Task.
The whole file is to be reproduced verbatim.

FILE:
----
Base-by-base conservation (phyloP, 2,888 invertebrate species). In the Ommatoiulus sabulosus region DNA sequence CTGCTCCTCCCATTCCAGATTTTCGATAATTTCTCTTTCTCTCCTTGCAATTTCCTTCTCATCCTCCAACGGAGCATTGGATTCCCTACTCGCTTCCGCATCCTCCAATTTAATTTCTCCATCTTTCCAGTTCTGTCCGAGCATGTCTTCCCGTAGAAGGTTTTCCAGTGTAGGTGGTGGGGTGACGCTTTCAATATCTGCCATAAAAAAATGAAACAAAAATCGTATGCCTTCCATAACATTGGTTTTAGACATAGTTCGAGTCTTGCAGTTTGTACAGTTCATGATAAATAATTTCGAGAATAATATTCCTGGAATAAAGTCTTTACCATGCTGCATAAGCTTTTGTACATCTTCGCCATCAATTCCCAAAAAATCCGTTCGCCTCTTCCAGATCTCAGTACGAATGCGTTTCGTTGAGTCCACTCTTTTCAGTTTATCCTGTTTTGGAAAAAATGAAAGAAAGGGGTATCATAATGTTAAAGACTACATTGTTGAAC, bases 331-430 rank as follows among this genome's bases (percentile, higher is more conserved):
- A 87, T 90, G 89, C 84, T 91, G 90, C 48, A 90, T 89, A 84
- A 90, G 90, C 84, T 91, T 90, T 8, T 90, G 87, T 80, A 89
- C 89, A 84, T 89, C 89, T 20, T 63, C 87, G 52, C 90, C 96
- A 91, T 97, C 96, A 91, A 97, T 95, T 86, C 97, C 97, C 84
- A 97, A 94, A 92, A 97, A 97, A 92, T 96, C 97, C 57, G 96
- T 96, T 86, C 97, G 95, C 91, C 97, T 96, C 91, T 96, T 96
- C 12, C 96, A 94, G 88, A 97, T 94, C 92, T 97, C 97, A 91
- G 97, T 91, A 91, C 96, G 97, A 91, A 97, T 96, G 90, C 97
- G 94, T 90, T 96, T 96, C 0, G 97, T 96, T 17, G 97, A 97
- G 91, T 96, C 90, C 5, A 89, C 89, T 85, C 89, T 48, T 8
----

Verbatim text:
Base-by-base conservation (phyloP, 2,888 invertebrate species). In the Ommatoiulus sabulosus region DNA sequence CTGCTCCTCCCATTCCAGATTTTCGATAATTTCTCTTTCTCTCCTTGCAATTTCCTTCTCATCCTCCAACGGAGCATTGGATTCCCTACTCGCTTCCGCATCCTCCAATTTAATTTCTCCATCTTTCCAGTTCTGTCCGAGCATGTCTTCCCGTAGAAGGTTTTCCAGTGTAGGTGGTGGGGTGACGCTTTCAATATCTGCCATAAAAAAATGAAACAAAAATCGTATGCCTTCCATAACATTGGTTTTAGACATAGTTCGAGTCTTGCAGTTTGTACAGTTCATGATAAATAATTTCGAGAATAATATTCCTGGAATAAAGTCTTTACCATGCTGCATAAGCTTTTGTACATCTTCGCCATCAATTCCCAAAAAATCCGTTCGCCTCTTCCAGATCTCAGTACGAATGCGTTTCGTTGAGTCCACTCTTTTCAGTTTATCCTGTTTTGGAAAAAATGAAAGAAAGGGGTATCATAATGTTAAAGACTACATTGTTGAAC, bases 331-430 rank as follows among this genome's bases (percentile, higher is more conserved):
- A 87, T 90, G 89, C 84, T 91, G 90, C 48, A 90, T 89, A 84
- A 90, G 90, C 84, T 91, T 90, T 8, T 90, G 87, T 80, A 89
- C 89, A 84, T 89, C 89, T 20, T 63, C 87, G 52, C 90, C 96
- A 91, T 97, C 96, A 91, A 97, T 95, T 86, C 97, C 97, C 84
- A 97, A 94, A 92, A 97, A 97, A 92, T 96, C 97, C 57, G 96
- T 96, T 86, C 97, G 95, C 91, C 97, T 96, C 91, T 96, T 96
- C 12, C 96, A 94, G 88, A 97, T 94, C 92, T 97, C 97, A 91
- G 97, T 91, A 91, C 96, G 97, A 91, A 97, T 96, G 90, C 97
- G 94, T 90, T 96, T 96, C 0, G 97, T 96, T 17, G 97, A 97
- G 91, T 96, C 90, C 5, A 89, C 89, T 85, C 89, T 48, T 8